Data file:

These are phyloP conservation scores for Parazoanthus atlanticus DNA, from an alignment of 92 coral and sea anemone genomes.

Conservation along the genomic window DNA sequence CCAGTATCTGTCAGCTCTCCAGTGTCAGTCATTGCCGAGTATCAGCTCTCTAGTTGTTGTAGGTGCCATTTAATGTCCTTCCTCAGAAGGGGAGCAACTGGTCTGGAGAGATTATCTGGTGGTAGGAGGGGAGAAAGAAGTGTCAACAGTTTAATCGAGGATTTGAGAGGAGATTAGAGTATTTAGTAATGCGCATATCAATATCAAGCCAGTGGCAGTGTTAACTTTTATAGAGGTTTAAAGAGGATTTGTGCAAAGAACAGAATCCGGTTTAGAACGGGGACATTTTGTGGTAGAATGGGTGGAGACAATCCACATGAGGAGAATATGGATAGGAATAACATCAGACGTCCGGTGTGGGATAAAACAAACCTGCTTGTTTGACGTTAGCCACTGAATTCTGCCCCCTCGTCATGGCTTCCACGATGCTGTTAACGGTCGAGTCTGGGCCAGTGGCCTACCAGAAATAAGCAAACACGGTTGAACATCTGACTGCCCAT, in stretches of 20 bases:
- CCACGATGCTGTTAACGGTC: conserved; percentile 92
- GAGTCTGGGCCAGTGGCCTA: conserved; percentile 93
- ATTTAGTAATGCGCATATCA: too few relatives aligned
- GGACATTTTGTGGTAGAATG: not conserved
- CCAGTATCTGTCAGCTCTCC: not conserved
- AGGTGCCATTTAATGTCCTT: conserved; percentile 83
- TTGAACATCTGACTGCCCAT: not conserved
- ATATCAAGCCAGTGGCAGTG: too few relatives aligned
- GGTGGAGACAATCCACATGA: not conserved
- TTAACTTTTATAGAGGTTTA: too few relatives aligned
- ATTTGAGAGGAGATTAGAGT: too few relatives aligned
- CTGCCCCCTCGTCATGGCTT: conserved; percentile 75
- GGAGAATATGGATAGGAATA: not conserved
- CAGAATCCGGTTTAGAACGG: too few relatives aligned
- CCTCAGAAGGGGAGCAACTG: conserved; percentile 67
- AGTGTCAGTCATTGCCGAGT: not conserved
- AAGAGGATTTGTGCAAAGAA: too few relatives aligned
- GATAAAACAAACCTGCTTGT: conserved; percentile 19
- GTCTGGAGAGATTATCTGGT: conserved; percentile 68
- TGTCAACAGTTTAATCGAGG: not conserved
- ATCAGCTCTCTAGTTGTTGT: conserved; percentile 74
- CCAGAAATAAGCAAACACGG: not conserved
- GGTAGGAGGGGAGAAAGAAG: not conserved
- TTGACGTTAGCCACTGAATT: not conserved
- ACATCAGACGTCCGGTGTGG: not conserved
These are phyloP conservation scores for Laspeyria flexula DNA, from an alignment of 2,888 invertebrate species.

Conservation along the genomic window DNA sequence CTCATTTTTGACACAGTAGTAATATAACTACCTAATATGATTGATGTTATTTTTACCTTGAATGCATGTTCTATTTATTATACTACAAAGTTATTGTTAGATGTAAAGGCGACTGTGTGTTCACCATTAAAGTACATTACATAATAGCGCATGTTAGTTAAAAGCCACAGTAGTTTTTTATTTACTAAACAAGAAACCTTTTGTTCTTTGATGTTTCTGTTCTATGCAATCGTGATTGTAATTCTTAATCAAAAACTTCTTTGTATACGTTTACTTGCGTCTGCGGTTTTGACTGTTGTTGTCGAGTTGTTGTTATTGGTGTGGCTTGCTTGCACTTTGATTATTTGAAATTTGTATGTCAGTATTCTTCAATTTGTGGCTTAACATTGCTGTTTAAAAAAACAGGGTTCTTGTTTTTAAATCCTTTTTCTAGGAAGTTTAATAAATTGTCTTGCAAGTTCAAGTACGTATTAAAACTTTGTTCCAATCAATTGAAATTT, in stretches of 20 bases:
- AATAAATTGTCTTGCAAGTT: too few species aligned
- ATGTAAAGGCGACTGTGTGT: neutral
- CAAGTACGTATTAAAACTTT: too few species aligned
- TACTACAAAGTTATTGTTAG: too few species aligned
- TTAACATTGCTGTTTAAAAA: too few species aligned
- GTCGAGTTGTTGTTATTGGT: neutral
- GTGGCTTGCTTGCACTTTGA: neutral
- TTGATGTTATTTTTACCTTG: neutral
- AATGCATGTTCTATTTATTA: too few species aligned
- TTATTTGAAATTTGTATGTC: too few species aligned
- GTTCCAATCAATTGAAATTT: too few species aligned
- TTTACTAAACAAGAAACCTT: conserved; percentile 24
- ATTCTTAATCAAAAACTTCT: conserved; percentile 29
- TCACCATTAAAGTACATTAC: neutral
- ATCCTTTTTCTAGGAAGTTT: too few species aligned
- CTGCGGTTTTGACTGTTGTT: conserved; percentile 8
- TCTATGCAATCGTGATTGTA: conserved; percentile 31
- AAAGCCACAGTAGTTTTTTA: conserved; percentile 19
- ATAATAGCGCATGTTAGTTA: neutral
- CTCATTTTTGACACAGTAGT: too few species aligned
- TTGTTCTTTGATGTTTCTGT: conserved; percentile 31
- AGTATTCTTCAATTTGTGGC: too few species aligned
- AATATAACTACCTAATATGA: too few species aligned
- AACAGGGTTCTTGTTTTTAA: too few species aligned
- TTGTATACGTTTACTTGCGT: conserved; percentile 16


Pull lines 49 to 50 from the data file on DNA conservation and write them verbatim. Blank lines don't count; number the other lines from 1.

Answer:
- CTCATTTTTGACACAGTAGT: too few species aligned
- TTGTTCTTTGATGTTTCTGT: conserved; percentile 31